It’s no secret that Google pays Apple a hefty sum yearly to ensure that it remains the default search engine on iPhone, iPad, and Mac. In a new investor note by a financial advisor and analyst, Bernstein’s Toni Sacconaghi, the analyst claims Google’s payment to Apple to maintain the status quo could reach as much as $15 billion in 2021, up from $10 billion last year. According to reports it’s estimated that Google’s payments to Apple could continue increasing on-year and hitting as much as $18-20 billion in 2022. The Bernstein analyst bases his numbers on Apple’s public filings as well as a bottom-up analysis of Google’s traffic acquisition costs.
The Google-Apple agreement with the search and advertising markets has been in place for over a decade. Bernstein analysts believe the agreement could face a regulatory risk especially Google’s search engine dominance coming under increasing scrutiny in recent years. In addition, Yahoo and Microsoft have both been interested in inking a deal with Apple to overthrow Google as the default search engine on iOS devices, and the analysts suggest Google’s huge payments to Apple are made to ensure Microsoft doesn’t outbid it or takes away its spot. Recent statistics suggest that Google currently handles over 60,000 search queries every second or over 5 billion search requests per day. That’s a lot of data, and it’s safe to say that most of it come to Google by default.
Two potential risks to Google’s payments to Apple are, the first which is regulatory risk, which we believe is real, but likely years away; we see a potential 4-5% impact to Apple’s gross profits from an adverse ruling. The second risk is if Google chooses to stop paying Apple to be the default search engine altogether, or looks to renegotiate terms and pay less. According to prior research, it is worthy of note that Google is likely “paying to ensure Microsoft doesn’t outbid it.” That said, payments will continue to grow and most likely approaching $18 – $20B by 2022, it is not unlikely that Google may revisit its strategy.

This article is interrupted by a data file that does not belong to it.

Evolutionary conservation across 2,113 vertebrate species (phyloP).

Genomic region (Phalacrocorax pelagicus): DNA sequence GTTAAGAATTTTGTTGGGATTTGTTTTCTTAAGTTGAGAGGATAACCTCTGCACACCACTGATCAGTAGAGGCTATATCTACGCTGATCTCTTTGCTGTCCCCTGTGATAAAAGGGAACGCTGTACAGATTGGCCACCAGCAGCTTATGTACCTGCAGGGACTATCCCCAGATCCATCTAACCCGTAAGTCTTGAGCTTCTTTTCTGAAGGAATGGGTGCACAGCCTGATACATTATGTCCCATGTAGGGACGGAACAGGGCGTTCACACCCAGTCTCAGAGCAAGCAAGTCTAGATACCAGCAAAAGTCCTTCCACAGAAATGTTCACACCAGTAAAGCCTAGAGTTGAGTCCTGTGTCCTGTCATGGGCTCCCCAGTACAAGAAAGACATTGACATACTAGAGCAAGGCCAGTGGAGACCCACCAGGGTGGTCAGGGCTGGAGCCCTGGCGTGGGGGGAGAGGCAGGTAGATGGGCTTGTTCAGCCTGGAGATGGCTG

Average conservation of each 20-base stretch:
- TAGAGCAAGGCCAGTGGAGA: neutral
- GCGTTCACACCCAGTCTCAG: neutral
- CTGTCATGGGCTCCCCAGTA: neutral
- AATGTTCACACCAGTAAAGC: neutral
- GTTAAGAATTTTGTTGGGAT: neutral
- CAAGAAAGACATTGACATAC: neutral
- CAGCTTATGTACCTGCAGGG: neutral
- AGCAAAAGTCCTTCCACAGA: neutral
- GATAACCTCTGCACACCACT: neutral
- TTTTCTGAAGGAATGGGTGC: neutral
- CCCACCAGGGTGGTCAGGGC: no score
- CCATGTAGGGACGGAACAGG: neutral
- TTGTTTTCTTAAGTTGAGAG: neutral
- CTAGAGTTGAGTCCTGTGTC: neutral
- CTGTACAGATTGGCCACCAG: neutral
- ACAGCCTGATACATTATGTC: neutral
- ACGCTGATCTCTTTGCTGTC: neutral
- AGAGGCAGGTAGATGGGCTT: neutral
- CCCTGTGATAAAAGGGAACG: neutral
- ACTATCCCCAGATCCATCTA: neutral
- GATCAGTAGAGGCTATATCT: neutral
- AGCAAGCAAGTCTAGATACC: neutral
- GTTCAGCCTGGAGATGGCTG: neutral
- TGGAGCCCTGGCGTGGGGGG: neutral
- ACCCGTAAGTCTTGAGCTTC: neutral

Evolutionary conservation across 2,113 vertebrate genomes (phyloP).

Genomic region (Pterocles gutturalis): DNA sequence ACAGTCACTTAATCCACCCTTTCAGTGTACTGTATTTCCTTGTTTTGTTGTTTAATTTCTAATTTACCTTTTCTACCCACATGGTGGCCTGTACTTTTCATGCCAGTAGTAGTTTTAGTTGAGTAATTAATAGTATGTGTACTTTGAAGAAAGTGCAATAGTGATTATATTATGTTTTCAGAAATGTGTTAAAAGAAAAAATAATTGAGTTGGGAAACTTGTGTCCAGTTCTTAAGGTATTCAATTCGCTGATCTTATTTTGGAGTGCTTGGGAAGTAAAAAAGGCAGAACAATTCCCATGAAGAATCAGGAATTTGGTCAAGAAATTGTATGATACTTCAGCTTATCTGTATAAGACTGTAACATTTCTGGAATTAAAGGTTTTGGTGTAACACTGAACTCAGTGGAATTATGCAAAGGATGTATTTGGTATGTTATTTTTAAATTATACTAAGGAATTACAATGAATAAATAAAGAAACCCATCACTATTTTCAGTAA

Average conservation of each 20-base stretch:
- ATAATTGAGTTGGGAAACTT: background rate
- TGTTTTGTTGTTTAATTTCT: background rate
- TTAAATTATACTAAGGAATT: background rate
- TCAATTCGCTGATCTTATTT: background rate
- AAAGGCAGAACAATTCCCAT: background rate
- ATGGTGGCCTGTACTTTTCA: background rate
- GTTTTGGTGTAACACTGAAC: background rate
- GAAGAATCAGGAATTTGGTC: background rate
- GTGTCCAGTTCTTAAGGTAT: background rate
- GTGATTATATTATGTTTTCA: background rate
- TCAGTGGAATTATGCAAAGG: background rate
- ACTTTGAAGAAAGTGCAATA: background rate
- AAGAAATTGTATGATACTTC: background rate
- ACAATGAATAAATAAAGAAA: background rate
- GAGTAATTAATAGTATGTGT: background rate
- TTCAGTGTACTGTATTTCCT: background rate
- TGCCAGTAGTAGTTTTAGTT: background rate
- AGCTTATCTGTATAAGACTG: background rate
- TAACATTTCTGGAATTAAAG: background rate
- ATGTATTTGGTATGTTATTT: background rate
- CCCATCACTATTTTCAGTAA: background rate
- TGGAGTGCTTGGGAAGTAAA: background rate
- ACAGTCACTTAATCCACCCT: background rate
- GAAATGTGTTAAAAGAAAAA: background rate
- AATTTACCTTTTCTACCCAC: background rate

Last year, the U.S. Justice Department filed an antitrust lawsuit against Google, claiming the tech company has used anticompetitive and exclusionary practices in the search and advertising markets to maintain an unlawful monopoly. One of the main complaints against Google last year was its deal with Apple that allows Google to be the default search engine on Apple’s Safari browser and other search tools. Last year, Sacconaghi argued Apple should purchase a search engine outright to put pressure on Google. Sacconaghi’s reasoning was that Apple doesn’t have many alternatives to Google, with its only leverage being a swap to Bing. However, the analyst warned that such a move could trigger regulatory oversight that could ultimately block the acquisition and putting Apple in a worse position than before.
Speculation mounted last year was that Apple was planning to launch its own search engine after increased activity was noticed from its web crawler, but the uptick was later put down to Apple’s efforts to improve Siri and Spotlight search results, and the rumour has so far come to nothing. The payment from Google to Apple accounts for a significant amount of Apple’s ever-important Services segment. Apple has put an emphasis on Services over the years to show investors it has other ways to grow revenue and profit beyond hardware sales.